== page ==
sb 05

Next, the specimen. I chose Cernit because it’s extremely flexible without breaking. That means I can shove something tiny into a bottle.

sb 06

I rolled a very thin snake, wrapped it around a toothpick, and gave it a little texture with some play foam. The “guts” were baked before moving on. Sadly, some of the center bit had to be removed to fit in the bottle.

sb 07

All specimens need creepy eyes, right? This is a tiny, tiny ball of Cernit. I used the end of a retracted pen to get the basic shape of the iris, then used the awl to further narrow the pupil and shape things.

sb 08

I was at a loss as to how to color the liquid Fimo for the iris blue, as I didn’t have alcohol inks in the correct shade. StazOn refill to the rescue.

sb 09

I carefully used a toothpick to fill the iris with a layer of Fimo. I made a tiny, flat dot of black Cernit and placed it over the pupil, and added another layer of liquid Fimo to fill in.

sb 10

Ready to bake! They didn’t stay glossy, but they still looked pretty nice in the end.

sb 11

Using tiny dots of Cernit and liquid Fimo, I attached and baked on the eyes one at a time.

sb 12

In you go!

sb 13

Next, I grunged up some medical gauze. I used acrylic paints rather than ink, so the color wouldn’t run.

sb 14

I folded the gauze over several times, put it other the top of the bottle, and wound the excess around. Then I used some black yarn to further seal the bottle, and add a loop for attaching to the necklace.  All of this got tacked down with Helmar, then coated in hot glue for strength. I wasn’t keen on using wax to seal, as I didn’t want it to chip off during wear.

sb 15

Instead, I melted some ultra-thick embossing powder, and colored it with very small amounts of crayon.

sb 16

Drip drip. Holy crap, that is super gross. Win!

I love this project. It’s very light and durable, and here’s something special…the Cernit I used is phosphorescent. That’s right, if you go into a dark room, the specimen gently glows.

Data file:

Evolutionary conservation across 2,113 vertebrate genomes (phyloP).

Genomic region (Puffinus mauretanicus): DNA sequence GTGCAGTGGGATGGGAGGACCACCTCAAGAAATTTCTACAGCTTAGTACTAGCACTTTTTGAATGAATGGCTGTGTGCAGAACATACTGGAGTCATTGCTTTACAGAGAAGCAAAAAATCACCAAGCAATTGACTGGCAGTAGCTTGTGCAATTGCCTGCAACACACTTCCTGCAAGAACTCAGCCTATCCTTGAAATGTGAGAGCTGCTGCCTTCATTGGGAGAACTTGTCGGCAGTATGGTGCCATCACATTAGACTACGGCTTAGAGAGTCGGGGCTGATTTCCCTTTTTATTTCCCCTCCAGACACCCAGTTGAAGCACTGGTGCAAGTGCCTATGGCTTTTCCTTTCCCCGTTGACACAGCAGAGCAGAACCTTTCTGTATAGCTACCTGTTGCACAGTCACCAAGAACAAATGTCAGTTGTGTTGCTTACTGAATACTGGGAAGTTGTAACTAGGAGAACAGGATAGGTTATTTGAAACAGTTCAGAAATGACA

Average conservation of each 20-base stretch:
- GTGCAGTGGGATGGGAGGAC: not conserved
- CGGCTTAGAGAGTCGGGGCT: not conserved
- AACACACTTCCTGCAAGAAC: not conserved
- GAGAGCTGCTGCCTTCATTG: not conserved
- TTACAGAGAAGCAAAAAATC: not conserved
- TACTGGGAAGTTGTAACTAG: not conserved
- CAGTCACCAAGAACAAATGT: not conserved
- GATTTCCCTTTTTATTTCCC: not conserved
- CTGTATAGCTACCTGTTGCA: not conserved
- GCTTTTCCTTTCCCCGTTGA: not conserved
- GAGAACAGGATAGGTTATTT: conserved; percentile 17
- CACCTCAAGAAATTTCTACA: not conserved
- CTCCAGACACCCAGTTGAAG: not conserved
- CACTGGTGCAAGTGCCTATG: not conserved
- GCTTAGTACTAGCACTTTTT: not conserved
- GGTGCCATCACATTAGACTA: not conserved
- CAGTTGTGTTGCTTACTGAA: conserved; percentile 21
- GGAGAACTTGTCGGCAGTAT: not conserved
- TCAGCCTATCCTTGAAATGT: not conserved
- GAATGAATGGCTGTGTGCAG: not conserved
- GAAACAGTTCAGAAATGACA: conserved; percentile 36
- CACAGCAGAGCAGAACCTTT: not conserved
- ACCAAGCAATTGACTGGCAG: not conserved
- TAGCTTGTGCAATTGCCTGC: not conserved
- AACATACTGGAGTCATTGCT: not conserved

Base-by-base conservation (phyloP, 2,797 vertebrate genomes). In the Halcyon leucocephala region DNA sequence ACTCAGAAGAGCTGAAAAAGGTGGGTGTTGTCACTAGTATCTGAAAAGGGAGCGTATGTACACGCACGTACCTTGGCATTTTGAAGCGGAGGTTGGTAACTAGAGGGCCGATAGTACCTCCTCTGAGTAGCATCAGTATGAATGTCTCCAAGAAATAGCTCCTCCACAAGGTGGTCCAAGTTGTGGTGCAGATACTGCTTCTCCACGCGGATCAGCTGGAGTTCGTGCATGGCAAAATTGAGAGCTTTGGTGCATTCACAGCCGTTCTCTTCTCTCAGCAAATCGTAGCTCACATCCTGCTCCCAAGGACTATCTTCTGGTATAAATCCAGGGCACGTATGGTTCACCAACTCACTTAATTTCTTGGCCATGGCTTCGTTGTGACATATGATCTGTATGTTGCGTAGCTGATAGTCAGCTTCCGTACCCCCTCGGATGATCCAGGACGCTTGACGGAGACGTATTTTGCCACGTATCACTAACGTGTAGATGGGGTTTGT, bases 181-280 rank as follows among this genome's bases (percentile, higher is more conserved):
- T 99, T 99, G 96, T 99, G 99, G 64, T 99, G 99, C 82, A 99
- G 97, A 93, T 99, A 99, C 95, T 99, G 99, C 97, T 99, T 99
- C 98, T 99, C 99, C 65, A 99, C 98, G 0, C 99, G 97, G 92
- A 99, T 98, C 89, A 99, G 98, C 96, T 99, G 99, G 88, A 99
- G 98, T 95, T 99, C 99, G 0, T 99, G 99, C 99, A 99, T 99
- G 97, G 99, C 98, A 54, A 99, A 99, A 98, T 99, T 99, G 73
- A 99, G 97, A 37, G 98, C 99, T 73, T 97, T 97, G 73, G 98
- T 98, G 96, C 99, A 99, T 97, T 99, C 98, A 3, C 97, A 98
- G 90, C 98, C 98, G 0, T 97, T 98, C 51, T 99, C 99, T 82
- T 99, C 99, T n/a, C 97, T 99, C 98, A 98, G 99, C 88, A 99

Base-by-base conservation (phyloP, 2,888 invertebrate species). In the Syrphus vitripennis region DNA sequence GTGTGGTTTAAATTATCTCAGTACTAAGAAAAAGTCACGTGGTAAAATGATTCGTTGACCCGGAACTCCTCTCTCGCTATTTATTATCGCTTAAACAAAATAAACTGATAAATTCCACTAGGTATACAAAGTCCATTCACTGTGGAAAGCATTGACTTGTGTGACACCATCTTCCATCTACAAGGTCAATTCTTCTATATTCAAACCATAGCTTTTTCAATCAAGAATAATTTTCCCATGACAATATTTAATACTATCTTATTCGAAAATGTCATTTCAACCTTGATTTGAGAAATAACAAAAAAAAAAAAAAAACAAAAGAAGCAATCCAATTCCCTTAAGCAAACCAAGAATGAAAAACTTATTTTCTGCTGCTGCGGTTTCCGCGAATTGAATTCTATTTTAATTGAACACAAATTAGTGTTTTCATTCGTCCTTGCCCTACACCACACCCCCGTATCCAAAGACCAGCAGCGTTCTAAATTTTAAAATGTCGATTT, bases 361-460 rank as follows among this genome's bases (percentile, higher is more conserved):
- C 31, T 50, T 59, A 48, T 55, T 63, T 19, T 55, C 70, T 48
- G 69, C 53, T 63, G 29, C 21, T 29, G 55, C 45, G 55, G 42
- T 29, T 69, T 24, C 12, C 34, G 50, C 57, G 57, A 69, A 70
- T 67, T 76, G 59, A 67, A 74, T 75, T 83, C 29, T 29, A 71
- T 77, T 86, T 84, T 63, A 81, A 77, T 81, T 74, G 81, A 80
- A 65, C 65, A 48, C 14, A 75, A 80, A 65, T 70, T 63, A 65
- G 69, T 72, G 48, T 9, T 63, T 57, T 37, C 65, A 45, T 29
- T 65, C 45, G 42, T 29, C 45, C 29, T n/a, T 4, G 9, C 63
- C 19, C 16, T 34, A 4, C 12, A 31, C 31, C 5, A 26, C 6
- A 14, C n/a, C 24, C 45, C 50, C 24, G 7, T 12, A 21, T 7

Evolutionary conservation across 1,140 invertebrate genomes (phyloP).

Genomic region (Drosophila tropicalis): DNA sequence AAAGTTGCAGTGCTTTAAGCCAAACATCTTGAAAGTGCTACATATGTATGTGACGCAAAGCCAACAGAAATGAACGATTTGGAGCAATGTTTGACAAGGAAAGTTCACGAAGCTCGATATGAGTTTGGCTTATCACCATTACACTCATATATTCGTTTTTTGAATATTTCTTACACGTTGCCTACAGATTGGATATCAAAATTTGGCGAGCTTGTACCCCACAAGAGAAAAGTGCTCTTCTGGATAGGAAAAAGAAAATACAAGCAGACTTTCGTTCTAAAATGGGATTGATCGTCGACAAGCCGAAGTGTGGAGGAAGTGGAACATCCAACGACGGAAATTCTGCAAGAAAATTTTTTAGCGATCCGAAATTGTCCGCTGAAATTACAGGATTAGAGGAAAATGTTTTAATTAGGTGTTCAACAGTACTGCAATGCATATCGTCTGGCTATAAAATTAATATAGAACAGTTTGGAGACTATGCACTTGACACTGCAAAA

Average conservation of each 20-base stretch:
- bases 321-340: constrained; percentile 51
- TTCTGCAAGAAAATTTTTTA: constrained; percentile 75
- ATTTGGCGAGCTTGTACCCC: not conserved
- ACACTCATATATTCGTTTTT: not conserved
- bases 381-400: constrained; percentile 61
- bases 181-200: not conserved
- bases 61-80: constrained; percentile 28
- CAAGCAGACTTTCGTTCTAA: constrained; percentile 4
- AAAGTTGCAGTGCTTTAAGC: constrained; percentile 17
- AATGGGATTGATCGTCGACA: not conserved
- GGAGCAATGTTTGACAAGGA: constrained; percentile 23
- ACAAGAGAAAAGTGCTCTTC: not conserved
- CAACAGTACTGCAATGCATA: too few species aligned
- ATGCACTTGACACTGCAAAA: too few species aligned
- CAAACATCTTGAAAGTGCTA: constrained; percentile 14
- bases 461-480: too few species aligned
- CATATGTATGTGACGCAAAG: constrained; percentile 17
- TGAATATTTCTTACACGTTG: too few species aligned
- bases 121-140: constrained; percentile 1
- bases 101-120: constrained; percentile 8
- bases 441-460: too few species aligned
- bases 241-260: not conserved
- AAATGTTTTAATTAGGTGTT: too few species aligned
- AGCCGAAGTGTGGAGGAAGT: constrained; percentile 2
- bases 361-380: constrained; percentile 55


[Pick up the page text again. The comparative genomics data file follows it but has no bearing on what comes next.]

Yep, I’ll be sending this one off to some lucky raffle winner. For certain values of “lucky.”

sb 17

hv 01

This weekend we went on a haunt bender, with Hellview Cemetery as the topper.  As I usually try to do, I stopped by a little early for some daylight shots.

hv 02

Dueling Minecraft torches.

I always plan to take five minutes getting shots. It never works out that way, because I gotta talk to the people. I met Nikki (left) and Rin, fans extraordinaire (seriously, they talked about subfandoms I’ve never heard of), and helpers at the haunt. Nikki is an actor–and I didn’t spot her as I went through, which is impressive. Rin is one of the guides for the Scooby Doo tours, the less-scary version for munchkins. We had a great time talking. I’m glad it wasn’t too hot, or the Spousal Unit would have roasted waiting for me in the car.

Before the haunt opened to the general public, a couple of special groups went through. You can see a few of the Harry Potter folks in the background here.

hv 03

There were also some lovely Whovians, including this fan in her awesome dress and matching kicks.

me n stella

I also talked a bit with one of the organizers, Sally Gage. I didn’t get a picture of Sally (dangit!), but she let me hold her baby. This is Stella. She was such a sweetie, didn’t howl or anything.

We talked about the background of the hosts, many of whom hail from Halloween Horror Nights. They wanted to do something local, but still spectacular, for those who aren’t up for a drive to Orlando.

hv 04

It’s difficult to gauge the size of the haunt from the outside. The entrance is near the exit, but that doesn’t mean anything. The facade is impressive, with some very nice foam work creating columns, stone walls, and a cathedral-like entrance.

hv 06

Mark Muncy, the Caretaker, and owner of Hellview, welcomes victims inside.